This is a piece about COVID, the Elections and Poetry. Let’s start with the poem.
In 2019, well before the pandemic set in, I wrote a poem dictated by a spider at our Summer Solstice Gathering, a gathering of peer consultants I have attended for more than 20 years now. It was the year of the Collective Consciousness of All Beings in the Mayan 20 Count, a framework we have been using to guide our imaginal journeys on these gatherings. We called a council of the animal beings to talk to us about the state of things. This imaginal work is a wonderful way to get new perspectives and break out of “normal.” Letting creatures “talk” to me is a wonderful journey.
This year, in the dark of the pandemic, Spider Medicine was published by California Poets in the Schools, an organization of which I am President. As I read it again, I had the feeling that it was speaking to me again about these times, with added complexity.
Here is the poem, published as what poets call a “broadside,” designed by fellow Board member Fernando Salinas.
Read it twice and let whatever arises arise.
My post writing responses to Spider Medicine feels a bit like my responses to the news right now. Read one way, the spider is a dark force, waiting to trap unsuspecting insects. Could this be the dark web, the “attention economy” and its pernicious algorithms that feel more and more extremism through our social media feeds. Could this be the behind-the-scenes operators busy spinning new alliances and deals while we are all distracted by the reality TV show that seems to be our national, political narrative right now?
But the spider is also a beautiful creature and revered by many traditional people. The Cherokee believe spider brought language in the patterns of its web. “The spider woman is the wisdom keeper, the grandmother figure, the female figure,” writes Hopi artist Michael Kabotie. Some Southwest tribe believes spider brought weaving to the people.
So, holding this metaphor lightly, knowing that all metaphors both illuminate and obscure, I looked through the lens of a darker spider medicine.
Reading About the All-Seeing Eye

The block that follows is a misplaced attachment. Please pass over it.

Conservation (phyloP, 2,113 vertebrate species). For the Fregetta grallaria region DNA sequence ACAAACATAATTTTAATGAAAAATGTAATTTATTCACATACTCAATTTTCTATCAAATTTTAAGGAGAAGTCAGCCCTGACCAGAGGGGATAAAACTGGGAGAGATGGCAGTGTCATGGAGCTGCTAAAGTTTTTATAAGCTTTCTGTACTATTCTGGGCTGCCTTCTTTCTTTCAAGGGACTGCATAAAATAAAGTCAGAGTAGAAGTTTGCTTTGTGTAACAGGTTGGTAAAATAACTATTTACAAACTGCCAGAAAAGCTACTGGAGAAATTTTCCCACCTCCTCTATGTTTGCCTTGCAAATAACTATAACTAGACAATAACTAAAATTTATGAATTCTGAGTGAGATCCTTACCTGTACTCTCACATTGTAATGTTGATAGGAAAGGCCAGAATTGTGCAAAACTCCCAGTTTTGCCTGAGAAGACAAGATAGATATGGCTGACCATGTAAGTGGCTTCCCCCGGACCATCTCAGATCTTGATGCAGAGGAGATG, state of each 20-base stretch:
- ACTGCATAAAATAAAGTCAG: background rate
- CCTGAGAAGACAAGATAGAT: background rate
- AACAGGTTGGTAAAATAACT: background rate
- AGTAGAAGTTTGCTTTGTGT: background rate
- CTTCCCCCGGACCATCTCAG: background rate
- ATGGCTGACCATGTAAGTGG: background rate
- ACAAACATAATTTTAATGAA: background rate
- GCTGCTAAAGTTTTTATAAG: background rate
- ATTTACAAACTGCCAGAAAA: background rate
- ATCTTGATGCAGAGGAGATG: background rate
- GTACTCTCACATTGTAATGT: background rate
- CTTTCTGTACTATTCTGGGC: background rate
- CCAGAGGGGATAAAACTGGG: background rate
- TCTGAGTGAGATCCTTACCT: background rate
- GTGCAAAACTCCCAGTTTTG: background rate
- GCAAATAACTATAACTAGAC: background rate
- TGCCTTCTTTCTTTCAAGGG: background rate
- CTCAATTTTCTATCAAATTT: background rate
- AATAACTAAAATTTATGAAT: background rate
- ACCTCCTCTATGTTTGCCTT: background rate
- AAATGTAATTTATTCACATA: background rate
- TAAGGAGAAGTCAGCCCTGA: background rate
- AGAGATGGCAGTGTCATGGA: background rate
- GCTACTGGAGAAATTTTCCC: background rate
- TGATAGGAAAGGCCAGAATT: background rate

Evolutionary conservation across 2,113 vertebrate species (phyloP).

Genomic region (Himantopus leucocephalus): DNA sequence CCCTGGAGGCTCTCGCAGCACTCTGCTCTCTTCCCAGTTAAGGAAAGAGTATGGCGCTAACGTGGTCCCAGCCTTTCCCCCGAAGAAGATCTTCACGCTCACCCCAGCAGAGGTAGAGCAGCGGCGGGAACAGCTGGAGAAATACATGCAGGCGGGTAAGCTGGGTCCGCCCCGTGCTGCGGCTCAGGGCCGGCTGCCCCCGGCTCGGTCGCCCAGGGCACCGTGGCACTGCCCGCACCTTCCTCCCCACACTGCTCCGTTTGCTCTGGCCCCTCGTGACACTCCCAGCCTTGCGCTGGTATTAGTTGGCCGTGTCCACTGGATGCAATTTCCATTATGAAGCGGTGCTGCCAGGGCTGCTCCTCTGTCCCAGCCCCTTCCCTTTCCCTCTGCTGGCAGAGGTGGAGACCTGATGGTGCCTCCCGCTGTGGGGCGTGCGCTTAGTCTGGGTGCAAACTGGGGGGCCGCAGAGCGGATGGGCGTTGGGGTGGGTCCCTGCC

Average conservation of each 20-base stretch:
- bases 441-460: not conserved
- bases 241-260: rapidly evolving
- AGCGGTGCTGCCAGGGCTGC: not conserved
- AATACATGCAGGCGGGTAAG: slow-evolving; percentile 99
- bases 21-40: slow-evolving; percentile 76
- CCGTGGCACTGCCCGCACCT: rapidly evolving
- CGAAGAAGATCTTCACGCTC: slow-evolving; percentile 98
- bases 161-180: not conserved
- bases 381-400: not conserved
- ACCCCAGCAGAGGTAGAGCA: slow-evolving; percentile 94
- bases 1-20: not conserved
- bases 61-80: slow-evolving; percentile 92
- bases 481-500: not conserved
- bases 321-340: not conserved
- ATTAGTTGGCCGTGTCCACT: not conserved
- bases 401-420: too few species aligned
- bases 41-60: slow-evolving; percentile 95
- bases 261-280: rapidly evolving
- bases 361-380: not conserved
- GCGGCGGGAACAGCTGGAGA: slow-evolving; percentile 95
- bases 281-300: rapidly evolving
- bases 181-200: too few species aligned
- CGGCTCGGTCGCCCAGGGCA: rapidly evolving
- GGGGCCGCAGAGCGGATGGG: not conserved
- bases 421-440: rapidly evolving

A long article in the New York Times Magazine on Palantir, the data analysis software company that went public in 2020, connected with the spider poem. The Cover image even looked like a spider web.
If you don’t know much about Palantir it’s not surprising. Like spiders, it stays hidden, even moving from Silicon Valley to Denver to get out of the spotlight. But recently Palantir has been grabbing media attention in the news-sphere with many articles, posts and shows spiraling around the question— “is our democracy on the verge of becoming an authoritarian surveillance society?” When the Health and Human Services agency brought them in to help with COVID attention quickened. The wondering is on a spectrum of urgency that one one end is concern about voter manipulation and inaccurate balloting to on the other a daily flailing of American’s asleepness and precariousness by writers like economist and tireless Medium author, Umair Haque, who has lived through dictatorships and knows the pattern.
So, in this context, the article on Palantir seemed to be motivated by its author, Michael Steinberger, wondering if it is healthy to have a company like this knowing so much about us, and being able to integrate vast silos of information into coherent patterns. Their special interfaces can confidently present analysis “in the form of tables, graphics, timelines, heat maps, artificial-intelligence models, histograms, spider diagrams, and geospatial analysis.” I quickly noticed that the value was in visual translation—interpreting what the pile of data means. How can we connect addresses, phone numbers, zip codes, body weights, color, email address, height, occupation, purchases, party affiliation, relatives, club memberships, education, driving records, crime records to VISUALLY identify terrorists, criminals, COVID contacts, susceptible voters, to reflect what some of their clients use Palantir software for. “We want to save the West from terrorism” says founder Peter Thiel, arch Libertarian billionaire and Trump supporter.